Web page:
I found our cover story on photobiomodulation (PBM) therapy—a technique for healing brain injuries and disease with light—to be one of the most compelling articles we've ever published. I think you will, too. The article is written by Barbara Gefvert, editor-in-chief of our BioOptics World section (see page 31), and tells the story of how research and trials with PBM therapy are proving that laser or LED light can aid victims of traumatic brain injury (TBI) and more. The possibilities extend from head injuries sustained in combat or accidents to post-traumatic stress disorder and neurodegenerative diseases such as Alzheimer's.
Photobiomodulation is earning its place in bioscience and medicine alongside photonics technologies such as microscopy, imaging, optogenetics, and optical coherence tomography (OCT). And the importance of related optical test and measurement techniques extends beyond the brain: OCT itself relies on critical light source calibration for accurate depth readings, as described in an article this issue from Marcus Duelk at Exalos (see page 45). An article by Albrecht Bartels and Thomas Dekorsy at Laser Quantum describes an ultrafast sampling oscilloscope that measures at femtosecond time scales (see page 36). And laser interferometry is used to provide feedback for industrial machine positioning, as explained in an article by William Land II at Aerotech (see page 55).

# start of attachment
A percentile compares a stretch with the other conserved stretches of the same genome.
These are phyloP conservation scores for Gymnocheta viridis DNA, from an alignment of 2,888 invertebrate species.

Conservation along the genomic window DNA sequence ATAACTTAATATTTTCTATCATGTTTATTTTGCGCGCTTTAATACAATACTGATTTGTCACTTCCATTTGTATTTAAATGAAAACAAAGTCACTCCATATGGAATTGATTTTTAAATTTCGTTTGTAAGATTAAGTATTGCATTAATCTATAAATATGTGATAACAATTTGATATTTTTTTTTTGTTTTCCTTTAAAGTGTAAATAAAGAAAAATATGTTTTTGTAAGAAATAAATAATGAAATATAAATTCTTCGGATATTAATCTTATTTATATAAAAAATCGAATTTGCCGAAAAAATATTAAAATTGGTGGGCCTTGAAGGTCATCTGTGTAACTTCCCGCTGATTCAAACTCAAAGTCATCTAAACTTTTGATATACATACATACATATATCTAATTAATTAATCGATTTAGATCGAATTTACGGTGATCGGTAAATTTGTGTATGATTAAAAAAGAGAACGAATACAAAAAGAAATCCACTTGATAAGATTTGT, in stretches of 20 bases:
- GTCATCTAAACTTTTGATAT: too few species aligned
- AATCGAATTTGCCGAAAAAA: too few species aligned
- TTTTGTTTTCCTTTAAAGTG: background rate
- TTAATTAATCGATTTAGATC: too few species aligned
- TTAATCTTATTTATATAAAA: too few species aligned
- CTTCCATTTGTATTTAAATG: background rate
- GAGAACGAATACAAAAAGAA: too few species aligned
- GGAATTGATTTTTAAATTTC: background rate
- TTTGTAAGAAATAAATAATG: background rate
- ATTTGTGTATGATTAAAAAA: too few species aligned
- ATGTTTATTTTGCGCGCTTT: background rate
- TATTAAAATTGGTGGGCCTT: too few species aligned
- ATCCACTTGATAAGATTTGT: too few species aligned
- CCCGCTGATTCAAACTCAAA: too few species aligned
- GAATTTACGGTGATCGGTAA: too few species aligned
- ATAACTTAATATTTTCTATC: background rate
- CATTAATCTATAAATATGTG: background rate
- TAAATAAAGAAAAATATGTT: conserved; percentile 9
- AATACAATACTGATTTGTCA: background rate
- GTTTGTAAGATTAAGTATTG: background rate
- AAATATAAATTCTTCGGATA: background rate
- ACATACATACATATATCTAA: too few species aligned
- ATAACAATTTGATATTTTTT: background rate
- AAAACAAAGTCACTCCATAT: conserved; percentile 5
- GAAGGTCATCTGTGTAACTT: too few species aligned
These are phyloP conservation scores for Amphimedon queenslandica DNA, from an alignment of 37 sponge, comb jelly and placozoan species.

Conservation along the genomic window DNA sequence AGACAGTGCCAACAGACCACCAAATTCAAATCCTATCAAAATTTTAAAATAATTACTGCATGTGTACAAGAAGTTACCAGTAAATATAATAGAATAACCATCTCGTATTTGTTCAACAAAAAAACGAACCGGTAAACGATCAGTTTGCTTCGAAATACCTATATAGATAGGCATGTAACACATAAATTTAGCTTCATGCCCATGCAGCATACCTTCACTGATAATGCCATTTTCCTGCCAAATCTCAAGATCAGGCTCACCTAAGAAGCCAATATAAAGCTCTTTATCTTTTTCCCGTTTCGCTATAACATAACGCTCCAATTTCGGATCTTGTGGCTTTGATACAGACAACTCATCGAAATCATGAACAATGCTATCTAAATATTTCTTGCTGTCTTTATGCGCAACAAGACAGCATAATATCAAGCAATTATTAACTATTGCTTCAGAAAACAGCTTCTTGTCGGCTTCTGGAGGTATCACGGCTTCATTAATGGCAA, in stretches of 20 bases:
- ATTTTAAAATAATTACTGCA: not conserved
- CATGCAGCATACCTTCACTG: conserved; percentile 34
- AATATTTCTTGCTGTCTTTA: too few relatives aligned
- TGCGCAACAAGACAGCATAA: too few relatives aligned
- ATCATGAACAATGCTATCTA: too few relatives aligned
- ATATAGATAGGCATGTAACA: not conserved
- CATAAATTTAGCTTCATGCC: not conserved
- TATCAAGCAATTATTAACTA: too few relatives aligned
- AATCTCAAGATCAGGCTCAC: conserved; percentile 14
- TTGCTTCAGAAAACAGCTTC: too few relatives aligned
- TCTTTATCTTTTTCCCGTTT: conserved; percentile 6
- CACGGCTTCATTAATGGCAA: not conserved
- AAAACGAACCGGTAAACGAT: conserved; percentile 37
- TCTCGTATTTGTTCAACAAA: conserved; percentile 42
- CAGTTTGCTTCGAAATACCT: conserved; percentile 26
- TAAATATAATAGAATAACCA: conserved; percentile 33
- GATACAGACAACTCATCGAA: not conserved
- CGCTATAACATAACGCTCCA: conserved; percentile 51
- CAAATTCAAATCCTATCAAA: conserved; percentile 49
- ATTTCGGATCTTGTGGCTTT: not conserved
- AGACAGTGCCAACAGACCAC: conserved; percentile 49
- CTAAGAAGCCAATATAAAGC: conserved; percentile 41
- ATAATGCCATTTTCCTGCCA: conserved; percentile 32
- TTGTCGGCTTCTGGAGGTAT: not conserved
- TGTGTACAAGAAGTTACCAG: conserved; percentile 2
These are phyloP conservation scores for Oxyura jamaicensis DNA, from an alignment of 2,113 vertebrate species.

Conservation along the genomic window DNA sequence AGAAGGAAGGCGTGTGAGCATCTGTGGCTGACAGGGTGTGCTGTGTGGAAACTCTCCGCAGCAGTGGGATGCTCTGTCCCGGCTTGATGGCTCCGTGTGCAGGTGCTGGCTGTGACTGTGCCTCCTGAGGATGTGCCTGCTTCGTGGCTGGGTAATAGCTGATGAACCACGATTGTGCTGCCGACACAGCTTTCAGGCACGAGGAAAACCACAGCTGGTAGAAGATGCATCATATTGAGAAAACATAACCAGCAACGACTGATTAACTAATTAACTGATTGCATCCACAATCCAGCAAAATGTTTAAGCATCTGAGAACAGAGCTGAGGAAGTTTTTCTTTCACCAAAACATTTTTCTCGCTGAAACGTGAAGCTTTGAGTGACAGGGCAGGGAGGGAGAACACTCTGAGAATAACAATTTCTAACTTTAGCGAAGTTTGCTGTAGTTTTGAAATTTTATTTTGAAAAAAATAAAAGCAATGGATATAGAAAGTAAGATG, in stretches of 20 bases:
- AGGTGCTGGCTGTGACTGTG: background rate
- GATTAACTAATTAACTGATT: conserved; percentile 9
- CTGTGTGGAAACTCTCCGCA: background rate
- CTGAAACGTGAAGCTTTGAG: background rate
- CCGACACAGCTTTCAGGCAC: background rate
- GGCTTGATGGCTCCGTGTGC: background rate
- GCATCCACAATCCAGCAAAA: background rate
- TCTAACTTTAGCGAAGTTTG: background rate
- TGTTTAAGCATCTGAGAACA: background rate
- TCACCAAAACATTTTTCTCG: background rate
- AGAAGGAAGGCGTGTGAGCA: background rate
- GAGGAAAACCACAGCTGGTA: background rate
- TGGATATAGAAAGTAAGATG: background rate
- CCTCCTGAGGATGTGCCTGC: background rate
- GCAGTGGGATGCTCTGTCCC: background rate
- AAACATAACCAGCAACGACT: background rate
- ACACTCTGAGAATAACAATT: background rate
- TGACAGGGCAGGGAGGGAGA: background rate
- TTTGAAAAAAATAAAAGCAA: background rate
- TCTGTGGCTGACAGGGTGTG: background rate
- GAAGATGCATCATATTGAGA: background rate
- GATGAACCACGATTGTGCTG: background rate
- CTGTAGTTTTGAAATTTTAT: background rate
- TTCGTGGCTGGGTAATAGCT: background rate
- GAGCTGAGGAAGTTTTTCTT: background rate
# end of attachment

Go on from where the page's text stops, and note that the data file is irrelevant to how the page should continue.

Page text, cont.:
None of these can match the cosmic measurement scale and precision of the Laser Interferometer Gravitational-Wave Observatory (LIGO) and the recent astounding detection of cosmic gravitational waves. In separate interviews, Robert Byer at Stanford University (see page 23) and Yong Zhang at Access Laser (see page 72) both show how different photonics technologies are playing such critical roles in the success of LIGO. Perhaps the leap from brain science to detecting ripples in the fabric of spacetime is really not so far.